26 / 4 / 2011 9.13am
Eligible fathers with a child due on or after 3 April 2011 will:
- Have the right to take between two and twenty six weeks additional paternity leave if the mother has returned to work. This is in addition to two weeks ordinary paternity leave and can only start twenty weeks after the child is born; and
- Be entitled to receive additional paternity pay if the mother has not exhausted her statutory maternity pay when she returns to work. He also has the right to maintain the same terms and conditions (other than pay) as if he had been at work;
- Have the right to return to work in the same job and on the same conditions.
Managing the change
Employers will already have policies in place for managing maternity, paternity and adoption leave and in most cases these should be able to be adjusted to take account of additional paternity leave.
Policies should be checked to ensure that they are adequate to deal with requests for additional paternity leave or if parts need extension or clarification.
Introduction of new forms for applying for additional paternity leave should be considered along with how the process will be managed.
Attention will need to be paid to how the father’s entitlement to ten “keeping in touch” days will be implemented and managed.
Recognition of the rights of civil partners as well as adopters adopting in the UK will also need to be covered.
In order to be eligible the father must self-certify that he is intending to take the time off to care for his child and that the mother is returning to work, This must be done by providing the employer with notification signed by both mother and father.
Employers are not obliged to check the information provided to the mother’s employer but they can request a copy of the birth certificate and the name and address of the mother’s employer.
However, there is no obligation on the mother’s employer to provide information nor any sanction if the father does not provide the requested information.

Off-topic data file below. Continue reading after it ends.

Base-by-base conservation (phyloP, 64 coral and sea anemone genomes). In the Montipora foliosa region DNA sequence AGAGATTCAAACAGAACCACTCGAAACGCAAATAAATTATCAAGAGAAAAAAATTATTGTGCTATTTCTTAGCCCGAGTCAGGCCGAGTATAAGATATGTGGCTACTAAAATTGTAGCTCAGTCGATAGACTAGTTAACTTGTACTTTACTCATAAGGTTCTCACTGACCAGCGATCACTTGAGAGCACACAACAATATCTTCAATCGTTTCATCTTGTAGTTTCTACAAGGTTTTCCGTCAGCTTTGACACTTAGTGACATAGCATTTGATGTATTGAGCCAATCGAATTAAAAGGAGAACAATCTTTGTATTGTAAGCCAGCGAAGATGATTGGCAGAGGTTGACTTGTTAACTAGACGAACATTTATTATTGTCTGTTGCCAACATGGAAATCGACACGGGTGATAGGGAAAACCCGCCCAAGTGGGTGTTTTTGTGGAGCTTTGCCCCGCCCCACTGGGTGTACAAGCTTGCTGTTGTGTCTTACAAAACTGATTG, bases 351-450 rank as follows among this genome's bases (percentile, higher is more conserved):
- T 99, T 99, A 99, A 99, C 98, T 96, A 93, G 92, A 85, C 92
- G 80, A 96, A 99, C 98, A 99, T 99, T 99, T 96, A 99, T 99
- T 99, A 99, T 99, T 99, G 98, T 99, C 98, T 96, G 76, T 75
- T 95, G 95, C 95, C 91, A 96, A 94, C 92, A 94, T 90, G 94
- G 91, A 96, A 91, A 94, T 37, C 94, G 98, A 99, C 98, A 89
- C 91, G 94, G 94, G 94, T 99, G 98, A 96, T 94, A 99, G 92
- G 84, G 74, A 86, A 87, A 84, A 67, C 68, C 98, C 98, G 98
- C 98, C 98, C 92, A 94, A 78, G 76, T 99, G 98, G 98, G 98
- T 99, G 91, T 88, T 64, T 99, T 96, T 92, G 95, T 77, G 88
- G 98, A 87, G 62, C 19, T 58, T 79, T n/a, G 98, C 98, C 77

It is important, therefore, for employers to consider, when updating their policy whether they will employ disciplinary sanctions for fathers who refuse to provide information or who provide false information.
It will also be important to decide whether to employ a blanket or selective approach for requesting the information from fathers.
It is important to ensure that line managers and human resources staff are up to date on the changes to the legislation in order to avoid the risk of possible discrimination.
This also applies to ensuring that all staff are informed of the changes and advised of their rights.
Employers may wish to consider whether any enhanced benefits offered to mothers should also be offered to fathers. The Government does not believe that a failure to offer benefits equally will give men grounds for a claim, however it could be argued that treating men and women differently could give rise to discrimination.
Fathers are protected from detriment or dismissal whilst taking additional paternity leave and have the right to return to work to the same job and on no less favourable terms and conditions.
Employers will want to update redundancy policies and advice to ensure that like mothers on maternity leave, fathers on additional paternity leave are entitled to be offered a suitable alternative vacancy if their role is made redundant.